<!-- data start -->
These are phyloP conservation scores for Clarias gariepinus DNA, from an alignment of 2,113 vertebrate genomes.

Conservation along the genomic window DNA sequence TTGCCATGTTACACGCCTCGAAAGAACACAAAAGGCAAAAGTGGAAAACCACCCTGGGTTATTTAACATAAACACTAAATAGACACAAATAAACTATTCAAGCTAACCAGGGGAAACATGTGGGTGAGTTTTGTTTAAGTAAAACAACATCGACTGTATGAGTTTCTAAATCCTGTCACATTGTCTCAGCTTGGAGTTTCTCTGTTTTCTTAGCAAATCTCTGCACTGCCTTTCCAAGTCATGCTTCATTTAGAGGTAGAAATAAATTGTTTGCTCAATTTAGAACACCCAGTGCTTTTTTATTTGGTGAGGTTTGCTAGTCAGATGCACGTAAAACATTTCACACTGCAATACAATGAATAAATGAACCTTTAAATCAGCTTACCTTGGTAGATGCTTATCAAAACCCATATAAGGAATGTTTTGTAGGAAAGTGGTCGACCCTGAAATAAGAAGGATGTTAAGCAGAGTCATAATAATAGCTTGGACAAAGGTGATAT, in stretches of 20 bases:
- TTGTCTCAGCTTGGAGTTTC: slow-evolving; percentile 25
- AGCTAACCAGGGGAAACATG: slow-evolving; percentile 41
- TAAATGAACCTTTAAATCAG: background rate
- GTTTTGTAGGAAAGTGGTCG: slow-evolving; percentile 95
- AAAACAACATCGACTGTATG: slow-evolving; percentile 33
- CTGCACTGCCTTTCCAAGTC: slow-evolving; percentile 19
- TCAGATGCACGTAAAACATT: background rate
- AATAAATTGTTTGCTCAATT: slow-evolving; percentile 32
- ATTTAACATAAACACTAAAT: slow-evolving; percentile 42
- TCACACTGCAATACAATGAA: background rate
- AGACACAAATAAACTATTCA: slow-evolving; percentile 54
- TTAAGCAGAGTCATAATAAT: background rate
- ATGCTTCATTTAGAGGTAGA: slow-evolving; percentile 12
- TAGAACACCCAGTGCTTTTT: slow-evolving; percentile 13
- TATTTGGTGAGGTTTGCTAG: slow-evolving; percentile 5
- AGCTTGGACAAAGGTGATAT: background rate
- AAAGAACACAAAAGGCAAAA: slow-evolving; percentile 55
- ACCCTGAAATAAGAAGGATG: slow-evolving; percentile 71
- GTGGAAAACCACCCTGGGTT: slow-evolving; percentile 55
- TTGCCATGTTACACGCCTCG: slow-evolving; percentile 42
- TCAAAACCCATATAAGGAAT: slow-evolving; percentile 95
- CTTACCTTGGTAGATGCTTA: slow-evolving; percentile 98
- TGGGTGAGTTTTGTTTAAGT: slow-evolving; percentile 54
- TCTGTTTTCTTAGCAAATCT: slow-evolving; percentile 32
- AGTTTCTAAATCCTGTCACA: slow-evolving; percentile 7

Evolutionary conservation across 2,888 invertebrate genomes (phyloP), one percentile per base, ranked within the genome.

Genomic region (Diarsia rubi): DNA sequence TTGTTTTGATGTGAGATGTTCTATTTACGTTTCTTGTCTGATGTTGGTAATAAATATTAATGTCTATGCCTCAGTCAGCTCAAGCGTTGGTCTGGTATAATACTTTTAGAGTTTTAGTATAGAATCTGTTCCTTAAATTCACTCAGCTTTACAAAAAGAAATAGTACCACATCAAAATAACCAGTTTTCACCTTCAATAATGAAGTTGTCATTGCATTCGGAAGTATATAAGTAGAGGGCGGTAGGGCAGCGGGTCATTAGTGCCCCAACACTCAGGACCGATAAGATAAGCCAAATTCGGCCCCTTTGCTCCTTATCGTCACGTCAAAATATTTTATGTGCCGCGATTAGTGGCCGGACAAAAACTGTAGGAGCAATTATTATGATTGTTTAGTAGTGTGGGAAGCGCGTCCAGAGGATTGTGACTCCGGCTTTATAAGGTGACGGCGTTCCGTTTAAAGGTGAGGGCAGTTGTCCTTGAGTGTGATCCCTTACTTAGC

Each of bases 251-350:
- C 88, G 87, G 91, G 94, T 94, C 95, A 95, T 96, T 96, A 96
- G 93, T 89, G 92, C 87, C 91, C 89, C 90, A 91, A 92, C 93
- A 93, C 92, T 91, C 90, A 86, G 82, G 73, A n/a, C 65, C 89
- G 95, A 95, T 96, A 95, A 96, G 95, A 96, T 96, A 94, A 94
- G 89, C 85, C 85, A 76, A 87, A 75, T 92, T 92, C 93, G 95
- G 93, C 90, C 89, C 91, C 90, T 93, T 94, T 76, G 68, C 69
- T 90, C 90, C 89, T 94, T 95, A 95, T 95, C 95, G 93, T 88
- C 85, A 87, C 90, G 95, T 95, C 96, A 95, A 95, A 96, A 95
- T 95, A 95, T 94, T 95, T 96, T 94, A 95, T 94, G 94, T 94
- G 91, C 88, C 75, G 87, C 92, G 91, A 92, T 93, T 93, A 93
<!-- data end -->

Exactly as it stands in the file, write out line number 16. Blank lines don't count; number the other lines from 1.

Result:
- TAGAACACCCAGTGCTTTTT: slow-evolving; percentile 13